the task of spreading the Gospel: to be a mirror reflecting divine love,
one must first live what one proclaims.
The Franciscans and
Dominicans were not only witnesses but also teachers. In fact, another
widespread need in their time was for religious instruction. Many of the
lay faithful who dwelled in the rapidly expanding cities, wanted to live
an intensely spiritual Christian life. They therefore sought to deepen
their knowledge of the faith and to be guided in the demanding but
exciting path of holiness.
The Mendicant Orders were
felicitously able to meet this need too: the proclamation of the Gospel
in simplicity and with its depth and grandeur was an aim, perhaps the
principal aim, of this movement. Indeed, they devoted themselves with
great zeal to preaching. Great throngs of the faithful, often true and
proper crowds, would gather to listen to the preachers in the churches
and in the open air; let us think, for example, of St Anthony.
The preachers addressed
topics close to people's lives, especially the practice of the
theological and moral virtues, with practical examples that were easy to
understand. They also taught ways to cultivate a life of prayer and
For example, the
Franciscans spread far and wide the devotion to the humanity of Christ,
with the commitment to imitate the Lord. Thus it is hardly surprising
that many of the faithful, men and women, chose to be accompanied on
their Christian journey by Franciscan or Dominican Friars, who were much
sought after and esteemed spiritual directors and confessors. In this
way associations of lay faithful came into being, which drew inspiration
from the spirituality of St Francis and St Dominic as it was adapted to
their way of living.
In other words, the
proposal of a "lay holiness" won many people over. As the Second
Ecumenical Vatican Council recalled, the call to holiness is not
reserved to the few but is universal (cf. Lumen Gentium,
In all the states of life,
in accordance with the demands of each one of them a possibility of
living the Gospel may be found. In our day too, each and every Christian
must strive for the "high standard of Christian living", whatever the
class to which he or she belongs!
The importance of the
Mendicant Orders thus grew so vigorously in the Middle Ages that secular
institutions, such as the labour organizations, the ancient gilds and
the civil authorities themselves, often had recourse to the spiritual
counselling of Members of these Orders in order to draw up their
regulations and, at times, to settle both internal and external
The Franciscans and
Dominicans became the spiritual animators of the medieval city. With
deep insight they put into practice a pastoral strategy suited to the
social changes. Since many people were moving from the countryside to
the cities, they no longer built their convents in rural districts but
rather in urban zones.
Furthermore, to carry out
their activities for the benefit of souls they had to keep abreast of
pastoral needs. With another entirely innovative decision, the Mendicant
Orders relinquished their principle of stability, a classical principle
of ancient monasticism, opting for a different approach. Friars Minor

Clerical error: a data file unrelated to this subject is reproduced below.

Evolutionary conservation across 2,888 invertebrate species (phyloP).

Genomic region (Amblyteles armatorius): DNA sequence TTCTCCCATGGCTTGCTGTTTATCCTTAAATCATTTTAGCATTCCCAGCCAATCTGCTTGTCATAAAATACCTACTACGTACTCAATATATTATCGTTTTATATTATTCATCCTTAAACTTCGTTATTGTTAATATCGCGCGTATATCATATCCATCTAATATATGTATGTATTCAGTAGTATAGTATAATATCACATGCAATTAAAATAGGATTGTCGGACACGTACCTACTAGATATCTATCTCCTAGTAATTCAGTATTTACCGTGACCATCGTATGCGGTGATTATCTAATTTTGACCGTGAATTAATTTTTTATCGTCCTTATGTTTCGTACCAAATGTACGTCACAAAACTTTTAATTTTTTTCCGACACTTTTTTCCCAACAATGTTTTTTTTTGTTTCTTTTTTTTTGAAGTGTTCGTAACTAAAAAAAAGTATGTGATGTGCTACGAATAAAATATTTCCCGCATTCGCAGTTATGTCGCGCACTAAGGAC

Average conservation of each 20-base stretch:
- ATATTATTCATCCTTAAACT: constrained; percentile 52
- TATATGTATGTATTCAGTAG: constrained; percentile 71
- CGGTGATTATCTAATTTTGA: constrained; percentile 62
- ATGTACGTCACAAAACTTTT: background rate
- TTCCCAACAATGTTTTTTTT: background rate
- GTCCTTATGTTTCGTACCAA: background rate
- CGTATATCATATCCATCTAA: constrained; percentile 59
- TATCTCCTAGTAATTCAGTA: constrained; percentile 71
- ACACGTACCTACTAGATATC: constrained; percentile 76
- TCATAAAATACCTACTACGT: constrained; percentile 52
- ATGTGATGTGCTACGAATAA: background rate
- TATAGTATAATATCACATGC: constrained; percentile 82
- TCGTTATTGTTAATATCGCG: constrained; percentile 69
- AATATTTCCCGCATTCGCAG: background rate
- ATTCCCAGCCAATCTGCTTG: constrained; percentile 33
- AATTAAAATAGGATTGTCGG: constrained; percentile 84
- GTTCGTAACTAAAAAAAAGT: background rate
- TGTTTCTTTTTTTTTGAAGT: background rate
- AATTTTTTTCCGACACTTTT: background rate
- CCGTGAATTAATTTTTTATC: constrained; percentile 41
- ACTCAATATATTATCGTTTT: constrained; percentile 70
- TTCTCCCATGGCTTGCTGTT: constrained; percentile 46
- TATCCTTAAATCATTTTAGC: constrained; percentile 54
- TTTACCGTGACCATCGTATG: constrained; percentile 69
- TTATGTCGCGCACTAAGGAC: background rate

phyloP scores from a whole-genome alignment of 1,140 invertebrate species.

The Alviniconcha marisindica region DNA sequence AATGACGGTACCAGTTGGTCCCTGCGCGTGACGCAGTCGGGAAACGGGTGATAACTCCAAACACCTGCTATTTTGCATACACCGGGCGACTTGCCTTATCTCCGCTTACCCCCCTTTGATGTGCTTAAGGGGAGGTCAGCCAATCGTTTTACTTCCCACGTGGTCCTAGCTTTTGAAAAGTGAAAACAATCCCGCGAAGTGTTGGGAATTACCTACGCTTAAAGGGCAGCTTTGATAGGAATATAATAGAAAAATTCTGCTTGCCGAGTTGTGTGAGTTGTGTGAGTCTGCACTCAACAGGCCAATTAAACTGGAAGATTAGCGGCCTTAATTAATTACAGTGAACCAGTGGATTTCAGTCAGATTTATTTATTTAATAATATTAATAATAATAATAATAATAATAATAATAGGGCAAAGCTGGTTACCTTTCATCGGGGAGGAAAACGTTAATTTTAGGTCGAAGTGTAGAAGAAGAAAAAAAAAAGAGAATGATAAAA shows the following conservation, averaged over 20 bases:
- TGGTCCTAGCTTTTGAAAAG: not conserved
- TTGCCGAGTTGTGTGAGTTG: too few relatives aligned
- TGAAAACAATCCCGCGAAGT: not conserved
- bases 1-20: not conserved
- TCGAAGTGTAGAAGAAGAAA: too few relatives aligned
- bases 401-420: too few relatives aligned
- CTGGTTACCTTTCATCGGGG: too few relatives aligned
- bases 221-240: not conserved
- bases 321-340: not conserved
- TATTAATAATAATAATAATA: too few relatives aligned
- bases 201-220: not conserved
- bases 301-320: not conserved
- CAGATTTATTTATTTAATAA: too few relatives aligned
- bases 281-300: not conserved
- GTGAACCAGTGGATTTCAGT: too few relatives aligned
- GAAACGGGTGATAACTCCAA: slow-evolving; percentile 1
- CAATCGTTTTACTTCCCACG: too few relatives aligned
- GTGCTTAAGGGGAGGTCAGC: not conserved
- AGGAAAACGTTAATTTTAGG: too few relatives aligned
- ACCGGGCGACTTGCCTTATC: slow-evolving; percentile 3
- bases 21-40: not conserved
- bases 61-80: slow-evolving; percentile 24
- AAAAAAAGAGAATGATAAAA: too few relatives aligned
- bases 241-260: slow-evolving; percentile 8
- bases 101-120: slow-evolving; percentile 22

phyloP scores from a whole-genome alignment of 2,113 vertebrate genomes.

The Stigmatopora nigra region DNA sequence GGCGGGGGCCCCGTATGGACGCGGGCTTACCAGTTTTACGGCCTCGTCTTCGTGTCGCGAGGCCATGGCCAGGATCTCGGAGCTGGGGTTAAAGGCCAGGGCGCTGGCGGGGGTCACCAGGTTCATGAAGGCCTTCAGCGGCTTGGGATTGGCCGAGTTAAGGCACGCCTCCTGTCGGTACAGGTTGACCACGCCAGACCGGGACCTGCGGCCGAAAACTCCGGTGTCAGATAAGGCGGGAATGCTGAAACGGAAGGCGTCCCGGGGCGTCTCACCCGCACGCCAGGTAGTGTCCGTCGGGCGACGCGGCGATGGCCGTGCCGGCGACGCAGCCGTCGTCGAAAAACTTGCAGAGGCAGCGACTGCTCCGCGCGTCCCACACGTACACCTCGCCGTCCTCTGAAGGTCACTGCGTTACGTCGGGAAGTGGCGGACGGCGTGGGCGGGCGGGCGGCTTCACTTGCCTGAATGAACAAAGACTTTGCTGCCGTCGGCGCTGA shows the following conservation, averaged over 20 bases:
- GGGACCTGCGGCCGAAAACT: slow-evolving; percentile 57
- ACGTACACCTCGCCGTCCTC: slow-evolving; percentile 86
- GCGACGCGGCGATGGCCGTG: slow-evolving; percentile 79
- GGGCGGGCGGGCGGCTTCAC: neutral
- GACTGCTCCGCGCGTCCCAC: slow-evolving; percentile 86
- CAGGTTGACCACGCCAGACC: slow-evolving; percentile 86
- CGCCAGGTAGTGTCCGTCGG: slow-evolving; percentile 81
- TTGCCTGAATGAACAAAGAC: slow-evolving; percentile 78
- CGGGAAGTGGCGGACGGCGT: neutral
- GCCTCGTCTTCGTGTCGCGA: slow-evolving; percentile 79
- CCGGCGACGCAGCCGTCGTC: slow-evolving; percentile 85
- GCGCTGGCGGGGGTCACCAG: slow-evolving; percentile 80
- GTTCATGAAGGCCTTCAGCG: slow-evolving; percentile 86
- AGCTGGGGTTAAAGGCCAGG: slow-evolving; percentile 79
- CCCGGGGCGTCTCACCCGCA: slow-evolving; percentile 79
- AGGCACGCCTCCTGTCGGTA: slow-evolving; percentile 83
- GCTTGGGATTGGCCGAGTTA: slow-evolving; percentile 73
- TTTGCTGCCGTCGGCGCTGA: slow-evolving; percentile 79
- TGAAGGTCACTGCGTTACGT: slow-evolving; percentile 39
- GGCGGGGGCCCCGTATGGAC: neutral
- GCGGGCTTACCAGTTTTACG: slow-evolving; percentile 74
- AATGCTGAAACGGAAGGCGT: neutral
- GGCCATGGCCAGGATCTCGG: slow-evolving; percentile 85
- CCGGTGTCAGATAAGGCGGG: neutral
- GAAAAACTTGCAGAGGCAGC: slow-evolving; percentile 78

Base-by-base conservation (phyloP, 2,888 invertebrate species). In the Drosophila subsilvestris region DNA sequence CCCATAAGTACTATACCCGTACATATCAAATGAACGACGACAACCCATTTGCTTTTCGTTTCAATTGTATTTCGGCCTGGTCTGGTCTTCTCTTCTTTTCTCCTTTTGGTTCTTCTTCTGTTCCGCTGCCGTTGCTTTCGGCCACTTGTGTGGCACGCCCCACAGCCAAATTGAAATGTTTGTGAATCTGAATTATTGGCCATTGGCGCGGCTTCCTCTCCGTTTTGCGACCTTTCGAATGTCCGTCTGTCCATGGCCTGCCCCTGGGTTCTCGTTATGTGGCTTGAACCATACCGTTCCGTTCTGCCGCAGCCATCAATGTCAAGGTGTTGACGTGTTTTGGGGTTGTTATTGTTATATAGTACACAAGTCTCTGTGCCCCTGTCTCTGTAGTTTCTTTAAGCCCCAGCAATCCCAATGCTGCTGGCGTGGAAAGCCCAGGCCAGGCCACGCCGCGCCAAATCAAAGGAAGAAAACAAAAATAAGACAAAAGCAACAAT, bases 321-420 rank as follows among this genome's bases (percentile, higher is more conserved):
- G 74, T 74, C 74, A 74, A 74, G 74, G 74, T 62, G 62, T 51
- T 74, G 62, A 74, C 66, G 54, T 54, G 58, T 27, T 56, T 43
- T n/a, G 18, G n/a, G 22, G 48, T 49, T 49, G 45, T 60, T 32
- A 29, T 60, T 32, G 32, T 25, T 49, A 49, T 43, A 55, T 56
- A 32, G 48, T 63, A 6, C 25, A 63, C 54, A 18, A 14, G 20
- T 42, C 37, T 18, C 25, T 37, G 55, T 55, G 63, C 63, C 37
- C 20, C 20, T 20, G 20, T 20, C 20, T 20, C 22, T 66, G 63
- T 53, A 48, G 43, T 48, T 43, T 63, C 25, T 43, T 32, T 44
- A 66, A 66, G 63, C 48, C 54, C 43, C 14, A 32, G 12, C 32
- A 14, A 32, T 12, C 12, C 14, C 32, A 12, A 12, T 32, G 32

and Preachers travelled with missionary zeal from one place to another.
Consequently they organized themselves differently in comparison with
the majority of monastic Orders.
Instead of the traditional
autonomy that every monastery enjoyed, they gave greater importance to
the Order as such and to the Superior General, as well as to the
structure of the Provinces. Thus the Mendicants were more available to
the needs of the universal Church. Their flexibility enabled them to
send out the most suitable friars on specific missions and the Mendicant
Orders reached North Africa, the Middle East and Northern Europe. With
this adaptability, their missionary dynamism was renewed.
transformations taking place in that period constituted another great
challenge. New issues enlivened the discussion in the universities that
came into being at the end of the 12th century. Minors and Preachers did
not hesitate to take on this commitment. As students and professors they
entered the most famous universities of the time, set up study centres,
produced texts of great value, gave life to true and proper schools of
thought, were protagonists of scholastic theology in its best period and
had an important effect on the development of thought.
The greatest thinkers, St
Thomas Aquinas and St Bonaventure, were Mendicants who worked precisely
with this dynamism of the new evangelization which also renewed the
courage of thought, of the dialogue between reason and faith.
Today too a "charity of and
in the truth" exists, an "intellectual charity" that must be exercised
to enlighten minds and to combine faith with culture.
The dedication of the
Franciscans and Dominicans in the medieval universities is an
invitation, dear faithful, to make ourselves present in the places where
knowledge is tempered so as to focus the light of the Gospel, with
respect and conviction, on the fundamental questions that concern Man,
his dignity and his eternal destiny.
Thinking of the role of the
Franciscans and the Dominicans in the Middle Ages, of the spiritual
renewal they inspired and of the breath of new life they communicated in
the world, a monk said: "At that time the world was ageing. Two Orders
were born in the Church whose youth they renewed like that of an eagle"
(Burchard of Ursperg, Chronicon).
Dear brothers and sisters, at the very beginning of this
year let us invoke the Holy Spirit, the eternal youth of the Church: may
he make each one aware of the urgent need to offer a consistent and
courageous Gospel witness so that there may always be saints who make
the Church resplendent, like a bride, ever pure and beautiful, without
spot or wrinkle, who can attract the world irresistibly to Christ and to